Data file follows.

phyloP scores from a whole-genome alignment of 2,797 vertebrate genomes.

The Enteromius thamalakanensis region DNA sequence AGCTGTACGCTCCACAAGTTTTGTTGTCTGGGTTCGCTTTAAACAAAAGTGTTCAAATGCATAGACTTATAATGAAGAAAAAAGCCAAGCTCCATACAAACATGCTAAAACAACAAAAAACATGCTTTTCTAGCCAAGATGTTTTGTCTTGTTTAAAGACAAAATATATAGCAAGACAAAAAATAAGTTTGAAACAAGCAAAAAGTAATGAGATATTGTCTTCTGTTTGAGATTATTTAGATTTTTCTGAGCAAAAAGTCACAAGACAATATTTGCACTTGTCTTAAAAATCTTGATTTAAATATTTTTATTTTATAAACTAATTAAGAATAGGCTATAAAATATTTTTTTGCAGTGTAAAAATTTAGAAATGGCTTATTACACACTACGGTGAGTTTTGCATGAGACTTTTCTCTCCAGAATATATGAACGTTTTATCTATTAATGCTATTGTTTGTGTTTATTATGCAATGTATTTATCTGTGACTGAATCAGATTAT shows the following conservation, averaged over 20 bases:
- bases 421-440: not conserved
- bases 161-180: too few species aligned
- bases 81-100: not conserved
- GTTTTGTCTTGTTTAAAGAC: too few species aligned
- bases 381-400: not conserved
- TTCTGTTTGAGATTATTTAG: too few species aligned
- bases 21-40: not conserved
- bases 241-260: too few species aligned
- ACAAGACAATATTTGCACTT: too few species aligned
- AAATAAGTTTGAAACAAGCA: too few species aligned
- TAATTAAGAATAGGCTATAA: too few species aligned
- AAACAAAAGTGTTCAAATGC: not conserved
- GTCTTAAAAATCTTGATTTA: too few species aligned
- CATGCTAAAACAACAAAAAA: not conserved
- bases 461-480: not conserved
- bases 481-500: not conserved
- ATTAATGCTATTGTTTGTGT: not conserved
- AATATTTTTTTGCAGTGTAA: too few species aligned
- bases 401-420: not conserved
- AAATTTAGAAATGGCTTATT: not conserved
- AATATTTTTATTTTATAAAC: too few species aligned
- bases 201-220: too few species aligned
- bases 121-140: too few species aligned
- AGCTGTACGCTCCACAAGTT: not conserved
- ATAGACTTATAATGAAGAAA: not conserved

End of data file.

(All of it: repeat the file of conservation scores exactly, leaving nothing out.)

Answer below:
phyloP scores from a whole-genome alignment of 2,797 vertebrate genomes.

The Enteromius thamalakanensis region DNA sequence AGCTGTACGCTCCACAAGTTTTGTTGTCTGGGTTCGCTTTAAACAAAAGTGTTCAAATGCATAGACTTATAATGAAGAAAAAAGCCAAGCTCCATACAAACATGCTAAAACAACAAAAAACATGCTTTTCTAGCCAAGATGTTTTGTCTTGTTTAAAGACAAAATATATAGCAAGACAAAAAATAAGTTTGAAACAAGCAAAAAGTAATGAGATATTGTCTTCTGTTTGAGATTATTTAGATTTTTCTGAGCAAAAAGTCACAAGACAATATTTGCACTTGTCTTAAAAATCTTGATTTAAATATTTTTATTTTATAAACTAATTAAGAATAGGCTATAAAATATTTTTTTGCAGTGTAAAAATTTAGAAATGGCTTATTACACACTACGGTGAGTTTTGCATGAGACTTTTCTCTCCAGAATATATGAACGTTTTATCTATTAATGCTATTGTTTGTGTTTATTATGCAATGTATTTATCTGTGACTGAATCAGATTAT shows the following conservation, averaged over 20 bases:
- bases 421-440: not conserved
- bases 161-180: too few species aligned
- bases 81-100: not conserved
- GTTTTGTCTTGTTTAAAGAC: too few species aligned
- bases 381-400: not conserved
- TTCTGTTTGAGATTATTTAG: too few species aligned
- bases 21-40: not conserved
- bases 241-260: too few species aligned
- ACAAGACAATATTTGCACTT: too few species aligned
- AAATAAGTTTGAAACAAGCA: too few species aligned
- TAATTAAGAATAGGCTATAA: too few species aligned
- AAACAAAAGTGTTCAAATGC: not conserved
- GTCTTAAAAATCTTGATTTA: too few species aligned
- CATGCTAAAACAACAAAAAA: not conserved
- bases 461-480: not conserved
- bases 481-500: not conserved
- ATTAATGCTATTGTTTGTGT: not conserved
- AATATTTTTTTGCAGTGTAA: too few species aligned
- bases 401-420: not conserved
- AAATTTAGAAATGGCTTATT: not conserved
- AATATTTTTATTTTATAAAC: too few species aligned
- bases 201-220: too few species aligned
- bases 121-140: too few species aligned
- AGCTGTACGCTCCACAAGTT: not conserved
- ATAGACTTATAATGAAGAAA: not conserved